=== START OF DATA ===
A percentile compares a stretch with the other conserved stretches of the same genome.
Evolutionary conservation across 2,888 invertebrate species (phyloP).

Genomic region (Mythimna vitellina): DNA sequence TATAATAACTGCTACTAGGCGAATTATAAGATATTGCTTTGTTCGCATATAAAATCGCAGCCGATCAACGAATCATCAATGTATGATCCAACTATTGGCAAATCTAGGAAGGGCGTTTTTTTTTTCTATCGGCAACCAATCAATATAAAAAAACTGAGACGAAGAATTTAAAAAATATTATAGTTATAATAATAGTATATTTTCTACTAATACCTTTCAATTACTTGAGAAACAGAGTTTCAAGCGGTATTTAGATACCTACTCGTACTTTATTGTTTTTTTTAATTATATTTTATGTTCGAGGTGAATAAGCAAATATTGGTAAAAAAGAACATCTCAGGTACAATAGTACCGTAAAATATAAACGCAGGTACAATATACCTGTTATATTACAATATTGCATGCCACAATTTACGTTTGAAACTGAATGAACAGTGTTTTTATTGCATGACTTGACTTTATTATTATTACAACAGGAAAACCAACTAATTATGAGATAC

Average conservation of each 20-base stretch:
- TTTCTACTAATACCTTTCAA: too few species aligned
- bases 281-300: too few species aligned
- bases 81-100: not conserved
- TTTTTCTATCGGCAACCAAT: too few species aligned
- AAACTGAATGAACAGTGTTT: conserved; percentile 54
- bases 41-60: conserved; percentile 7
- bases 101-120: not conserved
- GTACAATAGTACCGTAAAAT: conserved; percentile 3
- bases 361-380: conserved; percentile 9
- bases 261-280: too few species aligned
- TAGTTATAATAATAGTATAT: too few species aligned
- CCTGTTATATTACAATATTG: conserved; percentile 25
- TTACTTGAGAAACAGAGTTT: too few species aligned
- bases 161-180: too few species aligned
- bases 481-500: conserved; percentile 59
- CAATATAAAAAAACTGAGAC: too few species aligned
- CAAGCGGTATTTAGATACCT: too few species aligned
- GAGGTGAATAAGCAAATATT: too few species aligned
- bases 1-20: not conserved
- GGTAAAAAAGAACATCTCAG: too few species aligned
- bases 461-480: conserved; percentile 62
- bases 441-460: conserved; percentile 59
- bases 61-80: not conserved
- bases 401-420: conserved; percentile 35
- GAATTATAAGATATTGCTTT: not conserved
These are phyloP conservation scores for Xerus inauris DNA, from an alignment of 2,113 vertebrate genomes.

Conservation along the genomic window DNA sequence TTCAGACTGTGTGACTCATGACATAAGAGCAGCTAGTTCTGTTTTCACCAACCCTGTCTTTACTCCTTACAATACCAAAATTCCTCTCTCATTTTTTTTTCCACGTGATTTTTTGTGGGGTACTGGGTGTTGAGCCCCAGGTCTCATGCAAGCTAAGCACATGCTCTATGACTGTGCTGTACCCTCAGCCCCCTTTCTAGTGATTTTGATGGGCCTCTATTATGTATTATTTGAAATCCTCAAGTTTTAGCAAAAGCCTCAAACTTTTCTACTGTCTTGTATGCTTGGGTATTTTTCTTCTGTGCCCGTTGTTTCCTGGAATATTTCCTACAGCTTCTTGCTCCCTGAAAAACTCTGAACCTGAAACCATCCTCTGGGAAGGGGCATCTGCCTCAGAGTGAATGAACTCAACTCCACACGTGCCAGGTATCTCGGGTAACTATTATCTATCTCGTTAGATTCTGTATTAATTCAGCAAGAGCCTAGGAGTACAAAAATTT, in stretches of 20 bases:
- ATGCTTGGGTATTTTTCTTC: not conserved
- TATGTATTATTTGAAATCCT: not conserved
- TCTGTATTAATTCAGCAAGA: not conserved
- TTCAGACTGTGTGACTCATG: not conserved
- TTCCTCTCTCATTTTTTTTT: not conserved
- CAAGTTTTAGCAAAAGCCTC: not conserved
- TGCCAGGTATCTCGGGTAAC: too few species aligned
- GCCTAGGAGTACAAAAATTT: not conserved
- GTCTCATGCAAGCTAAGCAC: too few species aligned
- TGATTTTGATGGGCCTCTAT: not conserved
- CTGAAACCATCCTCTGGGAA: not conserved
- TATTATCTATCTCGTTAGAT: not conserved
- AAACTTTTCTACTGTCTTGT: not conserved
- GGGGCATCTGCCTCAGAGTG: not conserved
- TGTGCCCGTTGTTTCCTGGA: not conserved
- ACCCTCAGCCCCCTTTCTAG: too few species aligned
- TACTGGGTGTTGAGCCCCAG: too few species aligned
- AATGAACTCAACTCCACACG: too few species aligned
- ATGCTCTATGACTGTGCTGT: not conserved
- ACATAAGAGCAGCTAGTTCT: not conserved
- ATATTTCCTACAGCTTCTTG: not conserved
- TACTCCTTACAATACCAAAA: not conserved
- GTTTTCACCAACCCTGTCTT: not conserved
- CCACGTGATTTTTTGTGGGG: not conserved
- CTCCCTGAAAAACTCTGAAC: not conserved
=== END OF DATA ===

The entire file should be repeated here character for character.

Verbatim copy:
A percentile compares a stretch with the other conserved stretches of the same genome.
Evolutionary conservation across 2,888 invertebrate species (phyloP).

Genomic region (Mythimna vitellina): DNA sequence TATAATAACTGCTACTAGGCGAATTATAAGATATTGCTTTGTTCGCATATAAAATCGCAGCCGATCAACGAATCATCAATGTATGATCCAACTATTGGCAAATCTAGGAAGGGCGTTTTTTTTTTCTATCGGCAACCAATCAATATAAAAAAACTGAGACGAAGAATTTAAAAAATATTATAGTTATAATAATAGTATATTTTCTACTAATACCTTTCAATTACTTGAGAAACAGAGTTTCAAGCGGTATTTAGATACCTACTCGTACTTTATTGTTTTTTTTAATTATATTTTATGTTCGAGGTGAATAAGCAAATATTGGTAAAAAAGAACATCTCAGGTACAATAGTACCGTAAAATATAAACGCAGGTACAATATACCTGTTATATTACAATATTGCATGCCACAATTTACGTTTGAAACTGAATGAACAGTGTTTTTATTGCATGACTTGACTTTATTATTATTACAACAGGAAAACCAACTAATTATGAGATAC

Average conservation of each 20-base stretch:
- TTTCTACTAATACCTTTCAA: too few species aligned
- bases 281-300: too few species aligned
- bases 81-100: not conserved
- TTTTTCTATCGGCAACCAAT: too few species aligned
- AAACTGAATGAACAGTGTTT: conserved; percentile 54
- bases 41-60: conserved; percentile 7
- bases 101-120: not conserved
- GTACAATAGTACCGTAAAAT: conserved; percentile 3
- bases 361-380: conserved; percentile 9
- bases 261-280: too few species aligned
- TAGTTATAATAATAGTATAT: too few species aligned
- CCTGTTATATTACAATATTG: conserved; percentile 25
- TTACTTGAGAAACAGAGTTT: too few species aligned
- bases 161-180: too few species aligned
- bases 481-500: conserved; percentile 59
- CAATATAAAAAAACTGAGAC: too few species aligned
- CAAGCGGTATTTAGATACCT: too few species aligned
- GAGGTGAATAAGCAAATATT: too few species aligned
- bases 1-20: not conserved
- GGTAAAAAAGAACATCTCAG: too few species aligned
- bases 461-480: conserved; percentile 62
- bases 441-460: conserved; percentile 59
- bases 61-80: not conserved
- bases 401-420: conserved; percentile 35
- GAATTATAAGATATTGCTTT: not conserved
These are phyloP conservation scores for Xerus inauris DNA, from an alignment of 2,113 vertebrate genomes.

Conservation along the genomic window DNA sequence TTCAGACTGTGTGACTCATGACATAAGAGCAGCTAGTTCTGTTTTCACCAACCCTGTCTTTACTCCTTACAATACCAAAATTCCTCTCTCATTTTTTTTTCCACGTGATTTTTTGTGGGGTACTGGGTGTTGAGCCCCAGGTCTCATGCAAGCTAAGCACATGCTCTATGACTGTGCTGTACCCTCAGCCCCCTTTCTAGTGATTTTGATGGGCCTCTATTATGTATTATTTGAAATCCTCAAGTTTTAGCAAAAGCCTCAAACTTTTCTACTGTCTTGTATGCTTGGGTATTTTTCTTCTGTGCCCGTTGTTTCCTGGAATATTTCCTACAGCTTCTTGCTCCCTGAAAAACTCTGAACCTGAAACCATCCTCTGGGAAGGGGCATCTGCCTCAGAGTGAATGAACTCAACTCCACACGTGCCAGGTATCTCGGGTAACTATTATCTATCTCGTTAGATTCTGTATTAATTCAGCAAGAGCCTAGGAGTACAAAAATTT, in stretches of 20 bases:
- ATGCTTGGGTATTTTTCTTC: not conserved
- TATGTATTATTTGAAATCCT: not conserved
- TCTGTATTAATTCAGCAAGA: not conserved
- TTCAGACTGTGTGACTCATG: not conserved
- TTCCTCTCTCATTTTTTTTT: not conserved
- CAAGTTTTAGCAAAAGCCTC: not conserved
- TGCCAGGTATCTCGGGTAAC: too few species aligned
- GCCTAGGAGTACAAAAATTT: not conserved
- GTCTCATGCAAGCTAAGCAC: too few species aligned
- TGATTTTGATGGGCCTCTAT: not conserved
- CTGAAACCATCCTCTGGGAA: not conserved
- TATTATCTATCTCGTTAGAT: not conserved
- AAACTTTTCTACTGTCTTGT: not conserved
- GGGGCATCTGCCTCAGAGTG: not conserved
- TGTGCCCGTTGTTTCCTGGA: not conserved
- ACCCTCAGCCCCCTTTCTAG: too few species aligned
- TACTGGGTGTTGAGCCCCAG: too few species aligned
- AATGAACTCAACTCCACACG: too few species aligned
- ATGCTCTATGACTGTGCTGT: not conserved
- ACATAAGAGCAGCTAGTTCT: not conserved
- ATATTTCCTACAGCTTCTTG: not conserved
- TACTCCTTACAATACCAAAA: not conserved
- GTTTTCACCAACCCTGTCTT: not conserved
- CCACGTGATTTTTTGTGGGG: not conserved
- CTCCCTGAAAAACTCTGAAC: not conserved